Zimbabwe-China JV Biggest Diamond Producer


Anjin Investments is now the biggest diamond producer in the world with only one and a half years of mining in eastern Zimbabwe, an official said on Wednesday.

The company's director Munyaradzi Machacha told reporters on a tour of the mine that it now has a capacity of producing 12,000 tons of ore per day and had invested heavily in state-of-the-art machinery.

On Thursday this week the company is set to commission two additional processing units acquired at a total cost of $18 million to the current five that are operational.

The new units would boost the company's processing capacity which it hopes will continue to grow in the future.

"We are now the largest diamond mining company in the world and the Kimberly Process has confirmed that and we are proud of that," Machacha said, adding the company was poised to play a significant role in the development of Zimbabwe.

Machacha said the company was also big in terms of the share size, the amount of ore it is capable of producing, as well as the massive production and processing machinery it has on site.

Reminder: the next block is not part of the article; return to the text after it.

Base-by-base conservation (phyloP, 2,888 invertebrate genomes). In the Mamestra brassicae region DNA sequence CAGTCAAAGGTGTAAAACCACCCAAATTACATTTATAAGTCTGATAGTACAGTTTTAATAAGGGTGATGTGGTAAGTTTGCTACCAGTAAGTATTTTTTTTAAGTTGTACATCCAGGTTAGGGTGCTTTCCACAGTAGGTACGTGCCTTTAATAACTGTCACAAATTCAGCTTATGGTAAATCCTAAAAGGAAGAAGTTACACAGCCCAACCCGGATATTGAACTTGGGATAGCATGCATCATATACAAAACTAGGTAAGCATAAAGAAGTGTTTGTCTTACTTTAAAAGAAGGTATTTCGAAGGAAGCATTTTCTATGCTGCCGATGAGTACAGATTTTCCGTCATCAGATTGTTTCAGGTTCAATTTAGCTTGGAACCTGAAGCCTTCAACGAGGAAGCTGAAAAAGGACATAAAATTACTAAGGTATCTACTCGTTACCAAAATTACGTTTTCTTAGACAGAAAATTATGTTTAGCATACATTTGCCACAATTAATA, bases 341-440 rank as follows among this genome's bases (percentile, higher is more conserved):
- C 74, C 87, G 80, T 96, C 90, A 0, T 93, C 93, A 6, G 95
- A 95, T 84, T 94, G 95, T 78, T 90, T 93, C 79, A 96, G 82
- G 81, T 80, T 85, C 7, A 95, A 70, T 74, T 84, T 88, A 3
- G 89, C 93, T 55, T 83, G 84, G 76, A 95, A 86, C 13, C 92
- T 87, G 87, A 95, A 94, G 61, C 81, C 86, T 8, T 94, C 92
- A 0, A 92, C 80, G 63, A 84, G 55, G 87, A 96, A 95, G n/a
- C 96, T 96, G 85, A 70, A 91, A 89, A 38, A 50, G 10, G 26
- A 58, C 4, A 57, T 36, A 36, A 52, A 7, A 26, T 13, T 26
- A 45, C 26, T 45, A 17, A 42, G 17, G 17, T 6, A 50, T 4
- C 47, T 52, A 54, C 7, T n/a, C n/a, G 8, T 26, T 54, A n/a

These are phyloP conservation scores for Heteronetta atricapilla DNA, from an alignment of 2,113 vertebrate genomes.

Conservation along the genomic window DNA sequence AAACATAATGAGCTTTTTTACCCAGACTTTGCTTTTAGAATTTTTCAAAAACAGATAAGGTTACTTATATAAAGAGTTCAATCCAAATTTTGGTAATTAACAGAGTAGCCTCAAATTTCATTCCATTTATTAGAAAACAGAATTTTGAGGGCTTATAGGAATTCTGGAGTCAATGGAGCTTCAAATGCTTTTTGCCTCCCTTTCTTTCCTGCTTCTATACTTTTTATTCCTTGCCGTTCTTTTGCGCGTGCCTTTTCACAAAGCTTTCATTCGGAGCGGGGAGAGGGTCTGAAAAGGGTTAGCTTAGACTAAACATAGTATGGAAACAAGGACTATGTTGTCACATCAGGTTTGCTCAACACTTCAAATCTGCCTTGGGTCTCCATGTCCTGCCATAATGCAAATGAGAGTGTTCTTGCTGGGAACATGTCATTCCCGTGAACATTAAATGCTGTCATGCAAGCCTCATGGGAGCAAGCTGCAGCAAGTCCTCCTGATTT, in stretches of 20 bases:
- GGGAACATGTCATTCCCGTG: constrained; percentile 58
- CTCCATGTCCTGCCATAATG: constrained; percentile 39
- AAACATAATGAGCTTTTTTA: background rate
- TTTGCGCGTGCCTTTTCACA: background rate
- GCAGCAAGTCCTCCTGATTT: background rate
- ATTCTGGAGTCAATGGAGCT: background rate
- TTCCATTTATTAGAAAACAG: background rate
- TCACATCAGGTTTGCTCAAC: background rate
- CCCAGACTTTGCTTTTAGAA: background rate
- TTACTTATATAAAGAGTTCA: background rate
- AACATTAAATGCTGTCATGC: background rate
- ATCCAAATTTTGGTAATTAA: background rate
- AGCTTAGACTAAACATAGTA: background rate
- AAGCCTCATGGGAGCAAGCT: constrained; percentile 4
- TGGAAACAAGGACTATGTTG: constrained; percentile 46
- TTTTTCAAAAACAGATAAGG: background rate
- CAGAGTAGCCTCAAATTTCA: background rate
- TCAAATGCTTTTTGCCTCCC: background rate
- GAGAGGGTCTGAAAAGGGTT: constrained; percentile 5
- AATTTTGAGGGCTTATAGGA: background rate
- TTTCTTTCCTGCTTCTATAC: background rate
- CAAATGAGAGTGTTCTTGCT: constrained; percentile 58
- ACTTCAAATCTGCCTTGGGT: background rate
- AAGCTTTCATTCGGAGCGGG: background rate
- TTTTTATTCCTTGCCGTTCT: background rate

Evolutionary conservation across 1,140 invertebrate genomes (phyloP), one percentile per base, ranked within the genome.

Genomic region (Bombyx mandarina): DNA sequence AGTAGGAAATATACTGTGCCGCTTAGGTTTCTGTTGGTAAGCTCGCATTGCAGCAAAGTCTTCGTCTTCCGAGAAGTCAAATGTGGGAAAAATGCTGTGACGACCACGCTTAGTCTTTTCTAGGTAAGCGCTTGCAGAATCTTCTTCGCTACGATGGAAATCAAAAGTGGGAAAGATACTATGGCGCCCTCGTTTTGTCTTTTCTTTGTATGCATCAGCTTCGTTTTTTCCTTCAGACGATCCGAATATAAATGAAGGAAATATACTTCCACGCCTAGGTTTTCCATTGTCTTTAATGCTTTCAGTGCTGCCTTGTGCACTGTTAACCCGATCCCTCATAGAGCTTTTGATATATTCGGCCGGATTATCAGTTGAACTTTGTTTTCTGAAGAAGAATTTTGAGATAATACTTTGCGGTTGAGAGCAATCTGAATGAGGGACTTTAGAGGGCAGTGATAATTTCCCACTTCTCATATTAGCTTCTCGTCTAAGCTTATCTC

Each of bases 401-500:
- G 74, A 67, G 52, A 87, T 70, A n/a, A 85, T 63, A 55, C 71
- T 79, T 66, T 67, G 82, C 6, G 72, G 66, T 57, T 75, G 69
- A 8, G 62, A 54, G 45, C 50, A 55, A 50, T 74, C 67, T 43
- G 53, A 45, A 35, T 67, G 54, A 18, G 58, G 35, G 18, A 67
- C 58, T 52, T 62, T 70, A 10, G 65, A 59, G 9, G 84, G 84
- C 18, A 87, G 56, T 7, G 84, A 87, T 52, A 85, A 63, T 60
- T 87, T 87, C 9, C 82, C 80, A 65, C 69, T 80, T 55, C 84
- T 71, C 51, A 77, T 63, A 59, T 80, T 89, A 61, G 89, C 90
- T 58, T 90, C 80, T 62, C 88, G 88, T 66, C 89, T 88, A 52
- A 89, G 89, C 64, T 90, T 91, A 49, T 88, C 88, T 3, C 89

Anjin is a 50/50 joint venture between the government-owned Zimbabwe Mining Development Corporation and Anhui Foreign Economic Construction Company Limited of China.

The company started mining operations in July last year, and has a stockpile of 3 million carats of diamonds that it intends to sell after getting KP approval recently.

Anjin conducted its first sale of diamonds last week and Machacha said marketing of the gems was in progress.

He said the mine was currently producing 6,000 tons of ore from its 4,846-hectare concession.

Mine manager Hu Shijie said the company had one of the most advanced diamond processing machinery among the four companies that are mining diamonds in Marange. And the two new units have a combined processing capacity of 4,000 per day.

Meanwhile, Machacha said companies mining diamonds in Zimbabwe do not deserve to be slapped with Western sanctions as they are operating above board.

His comments followed this week's move by the United States to slap Mbada and Marange Resources -- two of the four companies mining diamonds in Marange -- with sanctions.

"Zimbabwe does not deserve sanctions nor any of the companies that have been placed on sanctions," he said.


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